The west-facing garden front is quieter and less Jacobean, except for the three-storey porch with superimposed orders of enriched columns, which is itself a reworking of the previous entrance porch. Inside and outside, the decoration, mainly loosely Jacobean in inspiration, and much of it carved by Thomas, is very luscious. There is stained glass by Ballantyne of Edinburgh; carved oak in the library by Willcox of Warwick; built-in paintings by Landseer, Stanfield etc. in the dining hall (which was originally two-storeyed but has been subdivided); and marbling and graining by Moxon throughout. The entrance hall has a glazed dome with stained glass of waterfowl found in the neighbourhood.
|View of the house and grounds at Somerleyton Hall by Jonathan Myles-Lea|
© J. Myles-Lea and reproduced by permission
When Samuel Peto turned his attention to creating new gardens in the mid 19th century, he again concentrated on the area north of the house, where John Thomas designed an enormous winter garden, a large fountain and other statuary, with a huge kitchen garden beyond. Sometime between 1854 and 1857, however, there was a radical redesign of the pleasure grounds: most of the statues were moved elsewhere in the grounds, the fountain was moved into the winter garden, the paths were made more serpentine and complex, and a large number of exotic specimen trees were planted. These changes may have been made under the direction of W.A. Nesfield, who is known to have created the balustraded terrace west of the house at this time, and the maze north of the kitchen garden.
|Somerleyton Hall: aerial view of the maze|
The terrace originally provided the setting for elaborate box parterres, which were however grassed over in the early 20th century. Another casualty of the 20th century was the winter garden, which is now open to the sky, with only the external walls remaining. Despite these losses, the house, with its elaborate gardens, long ranges of Paxton-roofed hothouses, maze, aviary, outbuildings and model village remain a powerful evocation of the mansion of a great Victorian plutocrat.
Allin family of Somerleyton, baronets
|Sir Thomas Allin, 1st bt. |
by Sir Peter Lely
(1.1) Anne Allin (c.1637-64); died unmarried, 31 May 1664;
(1.2) Alice Allin (later Anguish) (1642-98) (q.v.);
(1.3) Sir Thomas Allin (c.1651-1696), 2nd bt. (q.v.);
Allin, Sir Thomas (c.1651-96), 2nd bt. Son of Adm. Sir Thomas Allin (1613-85), 1st bt., and his first wife Alice, daughter of Capt. Whiting RN of Lowestoft, born about 1651. JP for Suffolk, 1677-88, 1689-94 and DL 1680-94; commissioner for assessment in Suffolk, 1677-80, 1689-90 and in Dunwich 1679-80, 1689-90; freeman of Dunwich, 1678; Tory MP for Dunwich, 1678-79, 1689; alderman of Southwold (Suffolk), 1684-88; Gentleman of the Privy Chamber, 1691-96. A supporter of the Court party, he accepted the Revolution, and was even given a place at Court under King William III, but he was one of the Tory magistrates removed from the Suffolk bench in 1694. He married, about December 1672, Mary (d. 1699), daughter of Thomas Colwall of London, scrivener, but had no issue.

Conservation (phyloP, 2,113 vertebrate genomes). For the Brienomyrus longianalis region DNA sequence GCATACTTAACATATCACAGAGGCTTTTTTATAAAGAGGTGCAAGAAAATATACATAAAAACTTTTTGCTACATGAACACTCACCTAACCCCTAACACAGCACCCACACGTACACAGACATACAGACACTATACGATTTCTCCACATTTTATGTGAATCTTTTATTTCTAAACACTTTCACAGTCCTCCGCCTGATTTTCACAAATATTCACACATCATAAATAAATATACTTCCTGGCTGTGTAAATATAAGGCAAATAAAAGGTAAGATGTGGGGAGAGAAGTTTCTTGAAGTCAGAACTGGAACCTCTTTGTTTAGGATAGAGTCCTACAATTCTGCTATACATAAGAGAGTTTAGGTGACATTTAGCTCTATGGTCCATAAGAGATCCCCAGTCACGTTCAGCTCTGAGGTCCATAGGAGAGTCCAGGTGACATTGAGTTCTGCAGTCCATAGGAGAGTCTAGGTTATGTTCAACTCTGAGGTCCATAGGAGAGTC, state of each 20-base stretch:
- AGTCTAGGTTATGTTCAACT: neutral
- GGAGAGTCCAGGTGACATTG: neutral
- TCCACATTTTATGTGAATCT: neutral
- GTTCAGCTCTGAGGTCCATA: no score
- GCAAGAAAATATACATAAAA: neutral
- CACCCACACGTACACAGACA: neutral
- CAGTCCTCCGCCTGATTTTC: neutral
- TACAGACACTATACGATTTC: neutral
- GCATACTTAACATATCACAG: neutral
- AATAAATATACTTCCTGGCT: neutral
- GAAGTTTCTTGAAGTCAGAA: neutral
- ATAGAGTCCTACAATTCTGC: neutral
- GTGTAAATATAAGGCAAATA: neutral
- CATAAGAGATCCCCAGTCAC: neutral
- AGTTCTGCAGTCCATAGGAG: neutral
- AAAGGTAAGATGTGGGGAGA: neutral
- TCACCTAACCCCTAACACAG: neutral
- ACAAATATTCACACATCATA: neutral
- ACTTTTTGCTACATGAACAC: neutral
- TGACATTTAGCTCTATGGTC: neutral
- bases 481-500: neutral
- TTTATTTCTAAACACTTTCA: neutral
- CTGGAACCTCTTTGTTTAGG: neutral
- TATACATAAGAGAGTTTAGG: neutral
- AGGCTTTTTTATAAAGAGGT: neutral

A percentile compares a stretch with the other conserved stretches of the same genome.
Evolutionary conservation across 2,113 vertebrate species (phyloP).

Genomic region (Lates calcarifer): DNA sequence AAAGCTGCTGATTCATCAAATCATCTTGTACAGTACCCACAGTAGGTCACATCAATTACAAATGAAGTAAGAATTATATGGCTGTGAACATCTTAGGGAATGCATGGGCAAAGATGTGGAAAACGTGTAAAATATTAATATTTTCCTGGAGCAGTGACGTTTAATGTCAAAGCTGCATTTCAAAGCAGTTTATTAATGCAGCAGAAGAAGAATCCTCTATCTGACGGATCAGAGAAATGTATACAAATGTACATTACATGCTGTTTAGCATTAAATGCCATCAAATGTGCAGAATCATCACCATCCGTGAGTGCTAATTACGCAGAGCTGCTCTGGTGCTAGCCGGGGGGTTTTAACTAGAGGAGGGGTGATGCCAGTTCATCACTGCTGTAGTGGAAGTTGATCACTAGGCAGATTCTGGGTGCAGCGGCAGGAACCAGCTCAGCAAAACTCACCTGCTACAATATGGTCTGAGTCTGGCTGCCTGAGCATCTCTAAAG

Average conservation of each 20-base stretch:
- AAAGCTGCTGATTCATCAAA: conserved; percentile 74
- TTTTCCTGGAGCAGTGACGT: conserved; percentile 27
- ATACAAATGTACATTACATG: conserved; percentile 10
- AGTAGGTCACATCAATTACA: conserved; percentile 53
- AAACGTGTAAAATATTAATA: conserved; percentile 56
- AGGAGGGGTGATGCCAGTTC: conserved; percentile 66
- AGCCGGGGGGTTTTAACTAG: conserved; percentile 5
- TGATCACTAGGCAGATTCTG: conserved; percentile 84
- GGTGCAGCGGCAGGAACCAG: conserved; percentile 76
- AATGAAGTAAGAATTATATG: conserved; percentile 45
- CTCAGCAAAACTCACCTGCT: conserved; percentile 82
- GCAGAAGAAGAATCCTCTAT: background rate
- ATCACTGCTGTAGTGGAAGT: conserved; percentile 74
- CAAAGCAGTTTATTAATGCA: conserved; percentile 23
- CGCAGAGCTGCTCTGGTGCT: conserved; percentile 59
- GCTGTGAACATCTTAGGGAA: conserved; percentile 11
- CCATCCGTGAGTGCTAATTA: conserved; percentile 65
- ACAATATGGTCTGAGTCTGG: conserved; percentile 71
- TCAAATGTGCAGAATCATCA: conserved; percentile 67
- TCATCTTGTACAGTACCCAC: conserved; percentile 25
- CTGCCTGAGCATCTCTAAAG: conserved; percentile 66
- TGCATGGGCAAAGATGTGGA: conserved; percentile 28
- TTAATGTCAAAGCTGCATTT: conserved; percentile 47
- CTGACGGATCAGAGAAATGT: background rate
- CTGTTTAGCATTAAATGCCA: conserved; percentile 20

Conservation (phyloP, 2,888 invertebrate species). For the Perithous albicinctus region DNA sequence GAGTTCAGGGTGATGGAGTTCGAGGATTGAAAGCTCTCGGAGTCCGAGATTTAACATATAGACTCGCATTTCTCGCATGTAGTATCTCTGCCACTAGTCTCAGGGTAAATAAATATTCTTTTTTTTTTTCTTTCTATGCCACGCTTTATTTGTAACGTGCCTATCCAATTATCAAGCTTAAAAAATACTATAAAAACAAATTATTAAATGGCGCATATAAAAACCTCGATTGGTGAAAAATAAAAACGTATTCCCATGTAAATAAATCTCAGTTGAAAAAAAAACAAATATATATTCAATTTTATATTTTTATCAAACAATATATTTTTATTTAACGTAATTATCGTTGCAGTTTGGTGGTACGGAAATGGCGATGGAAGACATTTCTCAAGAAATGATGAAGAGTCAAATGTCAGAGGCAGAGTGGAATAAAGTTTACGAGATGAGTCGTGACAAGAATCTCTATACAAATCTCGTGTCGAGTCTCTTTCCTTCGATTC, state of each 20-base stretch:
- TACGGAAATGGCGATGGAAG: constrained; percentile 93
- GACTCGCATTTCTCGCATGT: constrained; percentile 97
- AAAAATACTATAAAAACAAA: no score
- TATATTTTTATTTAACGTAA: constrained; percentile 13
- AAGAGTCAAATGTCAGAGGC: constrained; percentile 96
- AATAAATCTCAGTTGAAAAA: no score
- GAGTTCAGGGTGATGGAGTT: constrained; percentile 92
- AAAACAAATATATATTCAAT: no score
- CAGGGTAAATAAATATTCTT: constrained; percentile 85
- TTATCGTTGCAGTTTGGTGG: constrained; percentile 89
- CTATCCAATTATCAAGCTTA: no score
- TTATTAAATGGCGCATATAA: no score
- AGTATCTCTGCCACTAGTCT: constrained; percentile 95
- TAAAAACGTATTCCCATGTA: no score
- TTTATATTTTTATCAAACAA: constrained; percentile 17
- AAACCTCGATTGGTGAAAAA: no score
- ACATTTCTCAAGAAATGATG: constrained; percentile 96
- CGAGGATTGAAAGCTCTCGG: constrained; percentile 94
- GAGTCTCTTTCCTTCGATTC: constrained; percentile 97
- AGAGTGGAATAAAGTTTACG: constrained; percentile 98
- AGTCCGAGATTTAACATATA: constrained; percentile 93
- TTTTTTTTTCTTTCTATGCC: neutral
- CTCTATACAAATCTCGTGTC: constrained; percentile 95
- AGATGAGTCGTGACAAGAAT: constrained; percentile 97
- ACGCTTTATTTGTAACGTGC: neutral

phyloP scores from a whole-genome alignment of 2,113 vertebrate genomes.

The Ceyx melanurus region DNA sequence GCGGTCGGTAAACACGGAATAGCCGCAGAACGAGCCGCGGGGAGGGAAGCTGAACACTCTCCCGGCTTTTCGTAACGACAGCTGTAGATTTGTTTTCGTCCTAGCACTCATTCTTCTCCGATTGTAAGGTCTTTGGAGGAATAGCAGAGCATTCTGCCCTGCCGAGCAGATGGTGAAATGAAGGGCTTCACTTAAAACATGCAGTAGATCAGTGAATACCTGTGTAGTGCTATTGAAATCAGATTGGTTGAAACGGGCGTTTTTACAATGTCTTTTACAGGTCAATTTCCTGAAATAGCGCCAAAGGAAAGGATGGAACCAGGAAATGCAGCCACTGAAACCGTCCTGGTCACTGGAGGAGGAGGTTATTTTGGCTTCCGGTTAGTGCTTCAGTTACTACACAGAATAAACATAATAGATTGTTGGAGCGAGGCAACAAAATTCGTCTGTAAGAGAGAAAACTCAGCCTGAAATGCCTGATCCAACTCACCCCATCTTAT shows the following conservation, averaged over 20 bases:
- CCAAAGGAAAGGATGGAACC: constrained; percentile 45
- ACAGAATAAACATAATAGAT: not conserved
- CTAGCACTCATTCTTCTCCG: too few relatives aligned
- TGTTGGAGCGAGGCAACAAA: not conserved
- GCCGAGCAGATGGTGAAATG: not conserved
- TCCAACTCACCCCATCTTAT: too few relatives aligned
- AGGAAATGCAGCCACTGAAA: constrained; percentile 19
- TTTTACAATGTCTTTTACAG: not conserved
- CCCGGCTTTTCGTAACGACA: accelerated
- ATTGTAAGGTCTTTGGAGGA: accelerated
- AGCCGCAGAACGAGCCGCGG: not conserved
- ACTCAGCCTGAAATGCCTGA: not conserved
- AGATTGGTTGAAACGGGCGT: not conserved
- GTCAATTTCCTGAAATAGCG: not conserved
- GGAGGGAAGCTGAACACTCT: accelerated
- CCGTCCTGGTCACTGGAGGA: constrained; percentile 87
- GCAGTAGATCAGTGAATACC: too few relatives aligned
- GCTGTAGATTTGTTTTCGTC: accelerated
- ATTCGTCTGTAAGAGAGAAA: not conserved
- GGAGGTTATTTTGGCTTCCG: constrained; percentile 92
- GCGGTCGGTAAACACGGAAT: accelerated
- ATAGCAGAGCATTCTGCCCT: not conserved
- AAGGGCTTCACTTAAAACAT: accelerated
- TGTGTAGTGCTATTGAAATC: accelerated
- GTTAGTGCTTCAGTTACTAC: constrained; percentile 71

He inherited the Somerleyton Hall estate from his father in 1685. At his death, the estate passed to his nephew, Richard Anguish (later Allin).
He died in October 1696, when the baronetcy became extinct. His widow died in September 1699.
Anguish (né Allin), Alice (1642-98). Younger and only surviving daughter of Adm. Sir Thomas Allin (1612-85), 1st bt., and his first wife Alice, daughter of Capt. Whiting RN of Lowestoft, born 14 July 1642. She married, 11 June 1663, Edmund Anguish (1637-99) of Moulton (Norfolk) and had issue:
(1) Thomas Anguish (b. 1664), born 12 March 1663/4 and baptised 22 June 1664;
(2) Allin Anguish (b. 1665), born 29 June and baptised 6 July 1665; educated at Corpus Christi College, Cambridge (admitted 1681);
(3) Parthenia Anguish (b. 1667), born 15 August and baptised 22 August 1667.
(4) Sir Richard Anguish (later Allin) (c.1669-1725), 1st bt. (q.v.);
(5) Edmund Anguish (1672-1708); baptised 30 April 1672; married, 29 December 1698, Mary Betts and had issue two sons and three daughters; died 1708;
She died 28 November 1698.